Wood County Sheriff Mark Wasylyshyn 2021

Sheriff Mark Wasylyshyn talks to the Wood County Commissioners about the need for new body cameras.

The Wood County Sheriff’s Office is preparing to upgrade its technology with new body cameras and hybrid vehicles.

In a presentation to the Wood County Commissioners on Tuesday, Sheriff Mark Wasylyshyn said both purchases will make the department more efficient.

The cost for the camera system, which includes 44 body cameras and 34 vehicle dash cameras, is $408,000.

“It’s truly beneficial. There were many situations where people would make false accusations against a deputy and we were able to show them what actually happened,” he said. “It’s been very good for us.”

The sheriff’s office has had body cameras for eight years and was a leader in the area for getting them first, Wasylyshyn said. The current cameras have aged out of technology support and must be replaced, he said.

“The issue is not the camera itself,” he said. “It’s all the back-end stuff. … We’re Band-Aiding it until we get the new cameras.”

Wasylyshyn said a committee was formed and the members approached a half dozen companies for bids. They all agreed on the new camera system from Gtech.

“They were not the most expensive one,” he said.

The new cameras will upload to a cloud, which will make it easier for staff and the Wood County Prosecutor’s Office to get content. It will also be less challenging to redact information, such as juveniles or witnesses, from the new cameras, Wasylyshyn said.

The vehicle dash cameras will also be on this system, said Lt. Rod Konrad,

Footage is constantly being requested, he said, and two staff members almost constantly work on this, making DVDs.

“The new system would be they’re just clicking and putting the videos together and then giving a link to the prosecutor or whoever needs it,” Konrad said. “It’s going to save a lot of time.”

When the light bars are activated in the vehicles, the cameras kick on and go back 30 seconds, he said. When the light bars are turned off, the in-car camera footage is immediately uploaded. There will be a dock in the cruisers for the body cameras, Konrad said.

“The key is it automatically uploads,” Wasylyshyn said.

The body cameras will be for deputies, including those at the Wood County Courthouse, and detectives.

The life of the cameras is expected to be about five years and have a warranty.

Wasylyshyn added that there is a push from federal and state governments to have the cameras, but he does not expect any money to fund them.

“It sounds to me like a necessity,” said Commissioner Ted Bowlus.

“You have to have them in this day and age,” Konrad said.

The commissioners are expected to approve paying $260,089 in year one for the cameras, plus four additional annual payments of of $36,980.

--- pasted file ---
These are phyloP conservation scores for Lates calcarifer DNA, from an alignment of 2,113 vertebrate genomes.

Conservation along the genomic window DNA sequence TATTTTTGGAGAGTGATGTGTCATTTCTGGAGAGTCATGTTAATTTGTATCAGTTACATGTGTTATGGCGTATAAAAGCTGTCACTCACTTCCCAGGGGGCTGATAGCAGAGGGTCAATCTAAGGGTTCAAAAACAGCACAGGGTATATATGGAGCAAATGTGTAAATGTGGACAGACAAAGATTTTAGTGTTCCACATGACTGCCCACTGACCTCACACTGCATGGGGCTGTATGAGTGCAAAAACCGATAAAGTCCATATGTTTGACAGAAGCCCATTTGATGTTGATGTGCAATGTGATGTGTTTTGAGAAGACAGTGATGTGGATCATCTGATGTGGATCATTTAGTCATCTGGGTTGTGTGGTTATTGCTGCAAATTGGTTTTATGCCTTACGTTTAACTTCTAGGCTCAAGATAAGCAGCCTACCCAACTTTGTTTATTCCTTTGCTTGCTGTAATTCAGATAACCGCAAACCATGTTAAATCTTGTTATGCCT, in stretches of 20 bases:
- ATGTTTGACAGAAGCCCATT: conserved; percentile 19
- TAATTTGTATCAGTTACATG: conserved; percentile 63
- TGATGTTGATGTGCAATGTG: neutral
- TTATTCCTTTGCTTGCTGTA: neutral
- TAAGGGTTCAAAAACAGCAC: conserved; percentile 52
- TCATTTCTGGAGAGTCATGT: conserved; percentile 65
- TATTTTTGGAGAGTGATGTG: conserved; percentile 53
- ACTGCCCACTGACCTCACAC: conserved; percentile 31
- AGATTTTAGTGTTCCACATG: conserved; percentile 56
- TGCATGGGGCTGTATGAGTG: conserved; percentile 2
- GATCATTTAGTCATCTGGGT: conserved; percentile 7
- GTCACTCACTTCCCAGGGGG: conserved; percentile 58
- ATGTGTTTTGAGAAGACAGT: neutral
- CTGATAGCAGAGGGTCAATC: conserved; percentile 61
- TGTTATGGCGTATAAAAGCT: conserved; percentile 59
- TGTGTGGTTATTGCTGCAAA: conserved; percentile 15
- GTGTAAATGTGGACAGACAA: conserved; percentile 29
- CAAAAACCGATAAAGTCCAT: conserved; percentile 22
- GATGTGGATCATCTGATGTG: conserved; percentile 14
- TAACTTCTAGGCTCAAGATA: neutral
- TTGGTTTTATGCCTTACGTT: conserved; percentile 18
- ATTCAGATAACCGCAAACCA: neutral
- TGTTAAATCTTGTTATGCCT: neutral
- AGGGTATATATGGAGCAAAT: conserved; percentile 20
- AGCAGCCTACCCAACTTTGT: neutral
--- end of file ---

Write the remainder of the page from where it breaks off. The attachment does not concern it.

Commissioner Craig LaHote suggested looking into the hybrid vehicles, Wasylyshyn said.

“I hadn’t even thought about it because I always thought hybrid is more for in town, city driving and not benefiting ours, which is more rural, out-in-the-open driving,” he said. “I did some checking and … actually there are some very impressive numbers.”

Two years ago, 5% of vehicles ordered for law enforcement were hybrid, Wasylyshyn said. In 2020, that number was 30%. Area agencies that use them are Perrysburg and Bowling Green, he said.

“It’s definitely the direction everyone is going,” Wasylyshyn said.

There is a higher upfront cost, around $3,200 per vehicle. The sheriff’s office usually orders six vehicles per year.

The new hybrid vehicles for the department would be Ford Explorers, replacing the Dodge Durango SUVs, which have been bought the last few years.

The hybrid electric motor is expected to get over 40 miles per gallon, which will be savings in the long term, Konrad said.

“They will save quite a bit of money,” Konrad said. “They will save in gas … within two years they will have paid themselves off.”

The hybrids are not plugged in for charging, he added. They charge off the gas engine.

They run on the hybrid motor until they get over 40 miles per hour and run for three hours on a charge, Konrad said.

Ford has an eight-year, 100,000-mile warranty on the hybrid.

Wasylyshyn said the current vehicles get around 16 miles per gallon and the hybrid Fords are getting around 24.

“That’s a significant difference,” he said. “The cost savings is definitely there.”

The 2021 budget has $180,000 for six sheriff vehicles. An extra $36,414 would be needed for the hybrids. The vehicles will be ordered before May.

“If you all are willing to take the chance, we’re willing to take the chance,” Wasylyshyn said.

“It’s a good deal,” said Commissioner Doris Herringshaw.

LaHote said there will also be emissions savings.

“It’s the right thing to do and it saves the county money,” Wasylyshyn said.

The sheriff’s office has a tremendous relationship with the county engineer’s office for vehicle maintenance, including oil changes, that saves around $10,000 annually, the sheriff added.

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